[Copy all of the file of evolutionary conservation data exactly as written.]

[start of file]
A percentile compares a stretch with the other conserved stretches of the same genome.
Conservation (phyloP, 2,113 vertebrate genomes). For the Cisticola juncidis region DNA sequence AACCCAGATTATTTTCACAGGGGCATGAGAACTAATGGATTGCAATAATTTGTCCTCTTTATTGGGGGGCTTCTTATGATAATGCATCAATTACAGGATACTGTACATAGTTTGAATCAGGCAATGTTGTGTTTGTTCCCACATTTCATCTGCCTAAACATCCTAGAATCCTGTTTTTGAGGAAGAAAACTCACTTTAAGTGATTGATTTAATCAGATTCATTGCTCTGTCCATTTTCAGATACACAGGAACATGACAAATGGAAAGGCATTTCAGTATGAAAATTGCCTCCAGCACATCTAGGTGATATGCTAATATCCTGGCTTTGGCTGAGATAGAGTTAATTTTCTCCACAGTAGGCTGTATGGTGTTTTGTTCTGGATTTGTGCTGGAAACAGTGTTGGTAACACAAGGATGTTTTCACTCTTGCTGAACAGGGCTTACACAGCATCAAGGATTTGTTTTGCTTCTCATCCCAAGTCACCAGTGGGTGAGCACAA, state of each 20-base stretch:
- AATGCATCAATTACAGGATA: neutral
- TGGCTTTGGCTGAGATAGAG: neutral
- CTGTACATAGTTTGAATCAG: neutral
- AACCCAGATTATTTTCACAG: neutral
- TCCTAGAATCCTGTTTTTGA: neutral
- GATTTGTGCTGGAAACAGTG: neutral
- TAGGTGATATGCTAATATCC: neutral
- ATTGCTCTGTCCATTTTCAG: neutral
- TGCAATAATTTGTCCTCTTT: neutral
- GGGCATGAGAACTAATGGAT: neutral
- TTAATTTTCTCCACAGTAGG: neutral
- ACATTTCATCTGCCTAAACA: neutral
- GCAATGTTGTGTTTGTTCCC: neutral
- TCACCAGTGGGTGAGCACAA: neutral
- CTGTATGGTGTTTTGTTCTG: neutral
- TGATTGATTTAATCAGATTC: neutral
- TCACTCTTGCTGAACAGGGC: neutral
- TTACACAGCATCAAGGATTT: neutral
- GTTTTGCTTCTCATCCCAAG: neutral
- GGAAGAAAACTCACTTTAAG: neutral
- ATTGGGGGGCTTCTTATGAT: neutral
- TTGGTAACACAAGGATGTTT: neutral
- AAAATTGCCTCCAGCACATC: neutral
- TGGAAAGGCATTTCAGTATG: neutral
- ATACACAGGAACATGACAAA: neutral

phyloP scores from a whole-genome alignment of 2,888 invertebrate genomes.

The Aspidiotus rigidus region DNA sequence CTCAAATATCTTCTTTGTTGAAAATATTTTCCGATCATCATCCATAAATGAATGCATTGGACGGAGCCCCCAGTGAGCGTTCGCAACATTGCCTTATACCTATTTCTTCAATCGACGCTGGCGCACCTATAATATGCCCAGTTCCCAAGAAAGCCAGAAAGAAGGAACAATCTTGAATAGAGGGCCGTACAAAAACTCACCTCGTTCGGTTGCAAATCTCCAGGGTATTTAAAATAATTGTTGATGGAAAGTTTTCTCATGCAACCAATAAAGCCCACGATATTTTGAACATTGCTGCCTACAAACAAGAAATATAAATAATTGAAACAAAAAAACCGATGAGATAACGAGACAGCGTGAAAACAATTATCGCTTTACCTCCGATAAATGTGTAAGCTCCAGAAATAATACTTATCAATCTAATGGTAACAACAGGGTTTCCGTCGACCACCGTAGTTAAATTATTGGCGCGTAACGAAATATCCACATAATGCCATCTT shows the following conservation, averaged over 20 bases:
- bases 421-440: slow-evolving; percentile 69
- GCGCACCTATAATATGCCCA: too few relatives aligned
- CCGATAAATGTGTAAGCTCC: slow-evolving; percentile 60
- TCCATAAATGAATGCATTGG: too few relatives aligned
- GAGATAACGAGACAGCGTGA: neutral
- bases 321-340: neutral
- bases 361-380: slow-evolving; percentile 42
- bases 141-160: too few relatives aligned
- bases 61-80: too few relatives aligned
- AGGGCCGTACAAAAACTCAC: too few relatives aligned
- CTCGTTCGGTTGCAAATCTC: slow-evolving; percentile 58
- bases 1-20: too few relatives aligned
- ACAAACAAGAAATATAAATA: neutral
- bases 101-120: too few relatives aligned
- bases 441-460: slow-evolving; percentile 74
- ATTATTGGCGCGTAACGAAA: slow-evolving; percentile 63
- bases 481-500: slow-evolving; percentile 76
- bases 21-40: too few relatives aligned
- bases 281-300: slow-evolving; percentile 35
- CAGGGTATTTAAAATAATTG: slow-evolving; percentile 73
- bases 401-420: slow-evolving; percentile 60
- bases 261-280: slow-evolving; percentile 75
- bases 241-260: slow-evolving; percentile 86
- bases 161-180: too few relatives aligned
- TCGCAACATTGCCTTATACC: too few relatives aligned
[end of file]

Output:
A percentile compares a stretch with the other conserved stretches of the same genome.
Conservation (phyloP, 2,113 vertebrate genomes). For the Cisticola juncidis region DNA sequence AACCCAGATTATTTTCACAGGGGCATGAGAACTAATGGATTGCAATAATTTGTCCTCTTTATTGGGGGGCTTCTTATGATAATGCATCAATTACAGGATACTGTACATAGTTTGAATCAGGCAATGTTGTGTTTGTTCCCACATTTCATCTGCCTAAACATCCTAGAATCCTGTTTTTGAGGAAGAAAACTCACTTTAAGTGATTGATTTAATCAGATTCATTGCTCTGTCCATTTTCAGATACACAGGAACATGACAAATGGAAAGGCATTTCAGTATGAAAATTGCCTCCAGCACATCTAGGTGATATGCTAATATCCTGGCTTTGGCTGAGATAGAGTTAATTTTCTCCACAGTAGGCTGTATGGTGTTTTGTTCTGGATTTGTGCTGGAAACAGTGTTGGTAACACAAGGATGTTTTCACTCTTGCTGAACAGGGCTTACACAGCATCAAGGATTTGTTTTGCTTCTCATCCCAAGTCACCAGTGGGTGAGCACAA, state of each 20-base stretch:
- AATGCATCAATTACAGGATA: neutral
- TGGCTTTGGCTGAGATAGAG: neutral
- CTGTACATAGTTTGAATCAG: neutral
- AACCCAGATTATTTTCACAG: neutral
- TCCTAGAATCCTGTTTTTGA: neutral
- GATTTGTGCTGGAAACAGTG: neutral
- TAGGTGATATGCTAATATCC: neutral
- ATTGCTCTGTCCATTTTCAG: neutral
- TGCAATAATTTGTCCTCTTT: neutral
- GGGCATGAGAACTAATGGAT: neutral
- TTAATTTTCTCCACAGTAGG: neutral
- ACATTTCATCTGCCTAAACA: neutral
- GCAATGTTGTGTTTGTTCCC: neutral
- TCACCAGTGGGTGAGCACAA: neutral
- CTGTATGGTGTTTTGTTCTG: neutral
- TGATTGATTTAATCAGATTC: neutral
- TCACTCTTGCTGAACAGGGC: neutral
- TTACACAGCATCAAGGATTT: neutral
- GTTTTGCTTCTCATCCCAAG: neutral
- GGAAGAAAACTCACTTTAAG: neutral
- ATTGGGGGGCTTCTTATGAT: neutral
- TTGGTAACACAAGGATGTTT: neutral
- AAAATTGCCTCCAGCACATC: neutral
- TGGAAAGGCATTTCAGTATG: neutral
- ATACACAGGAACATGACAAA: neutral

phyloP scores from a whole-genome alignment of 2,888 invertebrate genomes.

The Aspidiotus rigidus region DNA sequence CTCAAATATCTTCTTTGTTGAAAATATTTTCCGATCATCATCCATAAATGAATGCATTGGACGGAGCCCCCAGTGAGCGTTCGCAACATTGCCTTATACCTATTTCTTCAATCGACGCTGGCGCACCTATAATATGCCCAGTTCCCAAGAAAGCCAGAAAGAAGGAACAATCTTGAATAGAGGGCCGTACAAAAACTCACCTCGTTCGGTTGCAAATCTCCAGGGTATTTAAAATAATTGTTGATGGAAAGTTTTCTCATGCAACCAATAAAGCCCACGATATTTTGAACATTGCTGCCTACAAACAAGAAATATAAATAATTGAAACAAAAAAACCGATGAGATAACGAGACAGCGTGAAAACAATTATCGCTTTACCTCCGATAAATGTGTAAGCTCCAGAAATAATACTTATCAATCTAATGGTAACAACAGGGTTTCCGTCGACCACCGTAGTTAAATTATTGGCGCGTAACGAAATATCCACATAATGCCATCTT shows the following conservation, averaged over 20 bases:
- bases 421-440: slow-evolving; percentile 69
- GCGCACCTATAATATGCCCA: too few relatives aligned
- CCGATAAATGTGTAAGCTCC: slow-evolving; percentile 60
- TCCATAAATGAATGCATTGG: too few relatives aligned
- GAGATAACGAGACAGCGTGA: neutral
- bases 321-340: neutral
- bases 361-380: slow-evolving; percentile 42
- bases 141-160: too few relatives aligned
- bases 61-80: too few relatives aligned
- AGGGCCGTACAAAAACTCAC: too few relatives aligned
- CTCGTTCGGTTGCAAATCTC: slow-evolving; percentile 58
- bases 1-20: too few relatives aligned
- ACAAACAAGAAATATAAATA: neutral
- bases 101-120: too few relatives aligned
- bases 441-460: slow-evolving; percentile 74
- ATTATTGGCGCGTAACGAAA: slow-evolving; percentile 63
- bases 481-500: slow-evolving; percentile 76
- bases 21-40: too few relatives aligned
- bases 281-300: slow-evolving; percentile 35
- CAGGGTATTTAAAATAATTG: slow-evolving; percentile 73
- bases 401-420: slow-evolving; percentile 60
- bases 261-280: slow-evolving; percentile 75
- bases 241-260: slow-evolving; percentile 86
- bases 161-180: too few relatives aligned
- TCGCAACATTGCCTTATACC: too few relatives aligned